Ethics panel: Where were the ethicists? | Arkansas Blog

Monday, December 8, 2014

Ethics panel: Where were the ethicists?

Posted By on Mon, Dec 8, 2014 at 2:09 PM

TALKING ETHICS: Missing from today's panel, a firebrand, unconflicted believer in strong government ethics. - TWITTER/CLINTON SCHOOL
  • Twitter/Clinton School
  • TALKING ETHICS: Missing from today's panel, a firebrand, unconflicted believer in strong government ethics.

The Clinton School and the Political Animals put on a panel about the constitutional amendment that will give legislators a pay raise, allow them to serve longer in office and perhaps put some limits on direct spending on them by lobbyists.

I was detained by a meeting at which a group in which I participate talked about the legislature's insistence that it should continue to be allowed to claim per diem — or expense reimbursement — for days they don't go to work at the Capitol. They've been running up hundreds of thousands in payments for expenses they don't incur.

But I see afterward that the panel included Randy Zook, head of the Arkansas State Chamber of Commerce, whose members lavish vast sums to elect people that vote the corporate agenda; Scott Trotter, once a Common Cause activist, but who was reportedly resistant in the early days to this ethics measure and who now does a lot of work for utility companies; Sen. Jon Woods, a legislator without a full-time day job who got on board this measure so he could get more years in office at higher pay, and my former colleague Rep. Warwick Sabin, who I credit with trying to carry the Regnat Populus banner for good government, but who got somewhat rolled by the play-pretties desired by legislators like Woods. No ethics measure would have passed without the ease on term limits and higher pay.

Funny thing. The amendment passed anyway, despite the looser term limits. Now there's a no-gifts rule for lobbyists, potentially a good thing. But they are madly scheming on work-arounds for this already. They'll strangle the Ethics Commission budget, if necessary, to be sure that agency codifies the rules in the most forgiving way possible. And there's no prohibiting larceny. Limits on legislators that already existed should have stopped them from charging meals and drinks to lobbyist credit cards, but it didn't, for example.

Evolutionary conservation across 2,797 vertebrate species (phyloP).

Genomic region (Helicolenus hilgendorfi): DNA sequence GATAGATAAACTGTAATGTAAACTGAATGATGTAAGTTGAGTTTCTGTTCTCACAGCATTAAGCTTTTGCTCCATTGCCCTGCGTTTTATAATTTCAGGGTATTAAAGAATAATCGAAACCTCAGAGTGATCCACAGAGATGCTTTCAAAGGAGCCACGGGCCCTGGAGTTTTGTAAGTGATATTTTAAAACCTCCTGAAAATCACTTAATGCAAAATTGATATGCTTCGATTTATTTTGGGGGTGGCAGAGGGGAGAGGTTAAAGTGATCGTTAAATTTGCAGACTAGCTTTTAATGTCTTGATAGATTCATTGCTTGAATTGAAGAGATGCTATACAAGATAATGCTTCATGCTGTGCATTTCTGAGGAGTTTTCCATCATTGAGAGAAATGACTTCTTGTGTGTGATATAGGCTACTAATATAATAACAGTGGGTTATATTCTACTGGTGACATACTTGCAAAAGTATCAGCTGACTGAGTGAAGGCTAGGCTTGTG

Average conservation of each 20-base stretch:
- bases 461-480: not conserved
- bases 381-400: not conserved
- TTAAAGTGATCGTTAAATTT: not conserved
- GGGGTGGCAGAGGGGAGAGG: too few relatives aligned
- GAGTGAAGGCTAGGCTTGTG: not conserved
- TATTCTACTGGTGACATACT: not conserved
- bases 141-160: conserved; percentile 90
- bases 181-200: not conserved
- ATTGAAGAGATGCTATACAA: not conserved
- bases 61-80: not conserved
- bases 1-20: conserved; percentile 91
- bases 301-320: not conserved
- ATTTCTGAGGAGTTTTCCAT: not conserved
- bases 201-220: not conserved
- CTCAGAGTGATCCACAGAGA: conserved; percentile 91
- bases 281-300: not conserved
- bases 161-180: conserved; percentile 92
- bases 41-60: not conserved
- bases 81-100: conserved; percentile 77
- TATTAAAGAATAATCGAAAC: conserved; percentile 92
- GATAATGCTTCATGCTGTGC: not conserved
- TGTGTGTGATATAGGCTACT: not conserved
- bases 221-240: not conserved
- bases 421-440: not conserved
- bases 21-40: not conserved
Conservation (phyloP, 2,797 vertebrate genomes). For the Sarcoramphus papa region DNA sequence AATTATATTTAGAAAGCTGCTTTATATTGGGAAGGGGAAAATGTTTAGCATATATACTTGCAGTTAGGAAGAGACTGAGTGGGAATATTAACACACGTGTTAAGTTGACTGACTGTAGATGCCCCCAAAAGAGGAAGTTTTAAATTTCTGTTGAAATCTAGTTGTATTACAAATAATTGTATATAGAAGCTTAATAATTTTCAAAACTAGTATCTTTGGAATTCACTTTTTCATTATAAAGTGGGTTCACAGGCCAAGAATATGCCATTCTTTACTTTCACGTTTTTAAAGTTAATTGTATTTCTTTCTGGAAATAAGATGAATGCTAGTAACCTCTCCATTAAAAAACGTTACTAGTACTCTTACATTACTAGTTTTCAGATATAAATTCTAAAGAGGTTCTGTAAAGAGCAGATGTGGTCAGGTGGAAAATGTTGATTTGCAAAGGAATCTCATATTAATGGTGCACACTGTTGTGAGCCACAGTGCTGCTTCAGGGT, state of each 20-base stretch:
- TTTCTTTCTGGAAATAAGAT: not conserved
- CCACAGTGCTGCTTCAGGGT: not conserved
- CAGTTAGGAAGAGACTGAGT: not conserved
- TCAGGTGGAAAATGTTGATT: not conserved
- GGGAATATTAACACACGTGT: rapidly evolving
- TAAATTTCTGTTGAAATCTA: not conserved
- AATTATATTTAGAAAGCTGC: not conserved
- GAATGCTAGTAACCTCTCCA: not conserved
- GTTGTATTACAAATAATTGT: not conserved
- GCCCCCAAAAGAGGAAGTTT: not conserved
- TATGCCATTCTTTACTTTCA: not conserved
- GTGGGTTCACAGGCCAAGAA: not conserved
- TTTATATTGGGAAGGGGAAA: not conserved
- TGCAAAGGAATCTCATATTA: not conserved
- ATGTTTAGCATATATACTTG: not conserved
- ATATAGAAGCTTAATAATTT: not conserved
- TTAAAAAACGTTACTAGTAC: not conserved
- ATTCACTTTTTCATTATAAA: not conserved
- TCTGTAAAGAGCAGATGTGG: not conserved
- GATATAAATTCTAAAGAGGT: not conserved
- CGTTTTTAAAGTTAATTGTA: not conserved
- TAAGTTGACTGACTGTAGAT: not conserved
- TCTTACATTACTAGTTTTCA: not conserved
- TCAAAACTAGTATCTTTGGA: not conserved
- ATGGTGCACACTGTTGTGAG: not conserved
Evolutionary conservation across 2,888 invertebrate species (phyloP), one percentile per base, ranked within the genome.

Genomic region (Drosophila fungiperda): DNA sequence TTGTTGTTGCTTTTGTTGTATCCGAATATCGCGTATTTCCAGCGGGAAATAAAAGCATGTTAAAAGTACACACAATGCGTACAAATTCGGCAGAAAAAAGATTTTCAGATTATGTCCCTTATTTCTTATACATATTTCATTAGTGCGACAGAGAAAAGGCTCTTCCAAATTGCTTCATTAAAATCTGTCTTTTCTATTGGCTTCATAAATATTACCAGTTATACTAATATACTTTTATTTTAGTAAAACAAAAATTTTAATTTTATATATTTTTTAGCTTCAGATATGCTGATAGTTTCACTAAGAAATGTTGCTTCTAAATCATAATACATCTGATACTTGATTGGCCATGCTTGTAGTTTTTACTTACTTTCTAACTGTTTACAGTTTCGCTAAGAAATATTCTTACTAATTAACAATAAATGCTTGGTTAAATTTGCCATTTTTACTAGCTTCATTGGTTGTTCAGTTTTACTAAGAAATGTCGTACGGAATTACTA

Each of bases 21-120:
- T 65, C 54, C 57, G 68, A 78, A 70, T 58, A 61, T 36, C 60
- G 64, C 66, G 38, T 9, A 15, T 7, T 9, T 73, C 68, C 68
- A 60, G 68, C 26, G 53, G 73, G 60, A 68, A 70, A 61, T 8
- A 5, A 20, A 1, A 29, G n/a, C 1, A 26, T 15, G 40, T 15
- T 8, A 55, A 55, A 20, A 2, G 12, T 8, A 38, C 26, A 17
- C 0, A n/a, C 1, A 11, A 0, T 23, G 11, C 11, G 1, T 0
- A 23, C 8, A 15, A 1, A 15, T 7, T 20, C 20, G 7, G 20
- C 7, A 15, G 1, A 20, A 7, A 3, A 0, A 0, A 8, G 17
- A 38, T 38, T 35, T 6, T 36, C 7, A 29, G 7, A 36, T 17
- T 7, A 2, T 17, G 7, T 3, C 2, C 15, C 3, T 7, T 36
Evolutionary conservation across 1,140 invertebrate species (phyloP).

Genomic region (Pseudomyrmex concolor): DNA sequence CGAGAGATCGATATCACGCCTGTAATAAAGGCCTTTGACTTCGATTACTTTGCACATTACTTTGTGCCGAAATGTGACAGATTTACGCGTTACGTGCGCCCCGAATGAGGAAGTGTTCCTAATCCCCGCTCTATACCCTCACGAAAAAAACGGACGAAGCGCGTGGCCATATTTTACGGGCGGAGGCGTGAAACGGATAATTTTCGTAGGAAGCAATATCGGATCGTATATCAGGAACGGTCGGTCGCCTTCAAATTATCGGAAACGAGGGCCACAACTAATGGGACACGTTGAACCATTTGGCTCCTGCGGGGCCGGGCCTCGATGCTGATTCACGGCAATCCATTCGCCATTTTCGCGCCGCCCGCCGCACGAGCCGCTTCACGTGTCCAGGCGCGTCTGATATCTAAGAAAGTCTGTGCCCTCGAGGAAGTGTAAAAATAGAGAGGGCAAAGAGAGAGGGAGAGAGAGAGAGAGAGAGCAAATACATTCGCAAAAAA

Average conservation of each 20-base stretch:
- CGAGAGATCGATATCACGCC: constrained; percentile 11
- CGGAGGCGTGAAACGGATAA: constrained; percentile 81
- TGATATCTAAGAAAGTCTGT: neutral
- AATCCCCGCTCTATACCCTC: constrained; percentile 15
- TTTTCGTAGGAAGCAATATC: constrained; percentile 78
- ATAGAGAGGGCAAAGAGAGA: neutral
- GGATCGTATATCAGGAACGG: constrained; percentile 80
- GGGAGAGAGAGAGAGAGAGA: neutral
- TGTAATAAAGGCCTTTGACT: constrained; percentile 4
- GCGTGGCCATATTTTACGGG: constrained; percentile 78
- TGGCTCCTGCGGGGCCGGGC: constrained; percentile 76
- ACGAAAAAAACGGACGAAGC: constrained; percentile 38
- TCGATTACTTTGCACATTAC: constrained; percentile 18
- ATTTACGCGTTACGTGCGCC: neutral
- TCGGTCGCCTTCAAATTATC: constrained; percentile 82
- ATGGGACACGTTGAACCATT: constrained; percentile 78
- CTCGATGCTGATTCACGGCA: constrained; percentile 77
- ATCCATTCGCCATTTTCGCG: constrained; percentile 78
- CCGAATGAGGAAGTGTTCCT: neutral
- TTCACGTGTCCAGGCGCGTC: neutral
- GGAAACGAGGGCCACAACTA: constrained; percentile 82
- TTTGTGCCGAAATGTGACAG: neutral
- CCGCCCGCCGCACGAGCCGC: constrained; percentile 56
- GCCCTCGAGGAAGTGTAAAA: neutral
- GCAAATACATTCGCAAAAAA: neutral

But the first order of business is the independent pay commission, which should raise the pay for legislators, state officials and judges in the next two months. I, for one, am not ready to say legislators are entitled to a big pay raise if they keep the fraudulent  expense payments they are now getting, including assistant pay to spouses. Some statewide offices — lieutenant governor, particularly — don't need a pay raise. Auditor and treasurer are likewise ministerial jobs that don't need giant increases. Our pay for attorney general isn't far below that of some similar states, and so on.

But the real problem is that the Commission, which may set pay, may only recommend expense procedures. The legislature is free to ignore what they recommend and go their merry way. History says they will do that unless sued, as the Arkansas Public Law Center did a few years back. That produced some reforms, but not enough.

Too bad Regnat Populus didn't have a representative on today's panel. 

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